Effective July 1, 2011, a plaintiff filing a consumer loan or credit card collection action in the Court of Common Pleas in the State of Delaware must comply with new pleading and documentation requirements under an Administrative Directive issued by the Court’s Chief Judge.

Several states have recently enacted or proposed more stringent requirements for collection actions. However, the Delaware Directive, which will be particularly burdensome for debt buyers, appears to be the first judicial initiative targeting debt collection outside of the mortgage foreclosure arena.

The Directive, issued on March 16, 2011, includes the following new requirements:

  • The complaint must plead (a) the name of the original creditor and the last four digits of the original account number, (b) the name of the debt’s current owner, (c) the full chain of assignment if the plaintiff is not the original creditor, and (d) the amount claimed, broken down by principal due at the time of default, interest, fees, and other charges.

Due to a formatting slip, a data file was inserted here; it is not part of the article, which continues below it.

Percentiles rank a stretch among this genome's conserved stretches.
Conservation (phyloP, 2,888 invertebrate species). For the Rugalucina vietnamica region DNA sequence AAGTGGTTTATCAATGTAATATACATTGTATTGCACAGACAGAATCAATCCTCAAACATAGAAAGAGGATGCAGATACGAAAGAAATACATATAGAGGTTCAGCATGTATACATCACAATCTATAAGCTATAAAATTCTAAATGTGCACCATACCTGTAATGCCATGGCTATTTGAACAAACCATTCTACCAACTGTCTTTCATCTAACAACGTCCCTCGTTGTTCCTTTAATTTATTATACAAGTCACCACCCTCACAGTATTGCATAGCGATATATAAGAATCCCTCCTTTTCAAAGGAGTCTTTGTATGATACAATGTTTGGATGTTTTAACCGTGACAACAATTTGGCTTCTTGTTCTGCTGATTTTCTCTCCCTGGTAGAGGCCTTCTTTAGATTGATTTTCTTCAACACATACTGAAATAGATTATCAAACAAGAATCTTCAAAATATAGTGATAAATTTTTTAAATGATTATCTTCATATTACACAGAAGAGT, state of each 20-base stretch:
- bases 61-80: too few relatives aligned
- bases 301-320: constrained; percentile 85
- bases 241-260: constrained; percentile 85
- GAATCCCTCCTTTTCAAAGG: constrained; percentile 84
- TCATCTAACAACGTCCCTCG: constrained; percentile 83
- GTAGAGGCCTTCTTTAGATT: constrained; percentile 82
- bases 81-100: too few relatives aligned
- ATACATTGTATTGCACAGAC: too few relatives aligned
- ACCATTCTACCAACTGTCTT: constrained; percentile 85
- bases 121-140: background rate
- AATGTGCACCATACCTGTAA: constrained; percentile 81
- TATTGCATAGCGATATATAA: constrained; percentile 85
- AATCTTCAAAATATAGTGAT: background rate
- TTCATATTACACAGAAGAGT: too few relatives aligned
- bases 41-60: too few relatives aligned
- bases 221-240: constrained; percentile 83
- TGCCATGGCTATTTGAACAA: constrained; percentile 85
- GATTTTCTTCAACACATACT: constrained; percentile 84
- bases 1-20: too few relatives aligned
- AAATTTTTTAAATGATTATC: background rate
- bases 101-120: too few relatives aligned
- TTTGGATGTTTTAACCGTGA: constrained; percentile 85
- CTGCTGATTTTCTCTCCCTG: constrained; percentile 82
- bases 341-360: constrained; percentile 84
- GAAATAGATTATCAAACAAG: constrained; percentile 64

• The following documents must be attached to the complaint: (a) a copy of the original contract or other documentary evidence of the original debt, and (b) a copy of the assignment or other documentary evidence establishing that the plaintiff owns the debt.   If the debt was previously assigned, each assignment or other document evidencing a prior assignment must be attached so as to establish an unbroken chain of ownership.   Each such document must show at least the last four digits of the original account number and the debtor’s name.
  • The Court may, on a motion or sua sponte, deny the entry of judgment or withdraw an entered judgment in favor of a plaintiff that fails to comply with the Directive.

For more information about recently enacted or proposed state debt collection requirements, see our prior legal alerts reporting on New Mexico’s new requirements for time-barred debts and proposed debt collection regulations and legislation in, respectively, Massachusetts and Florida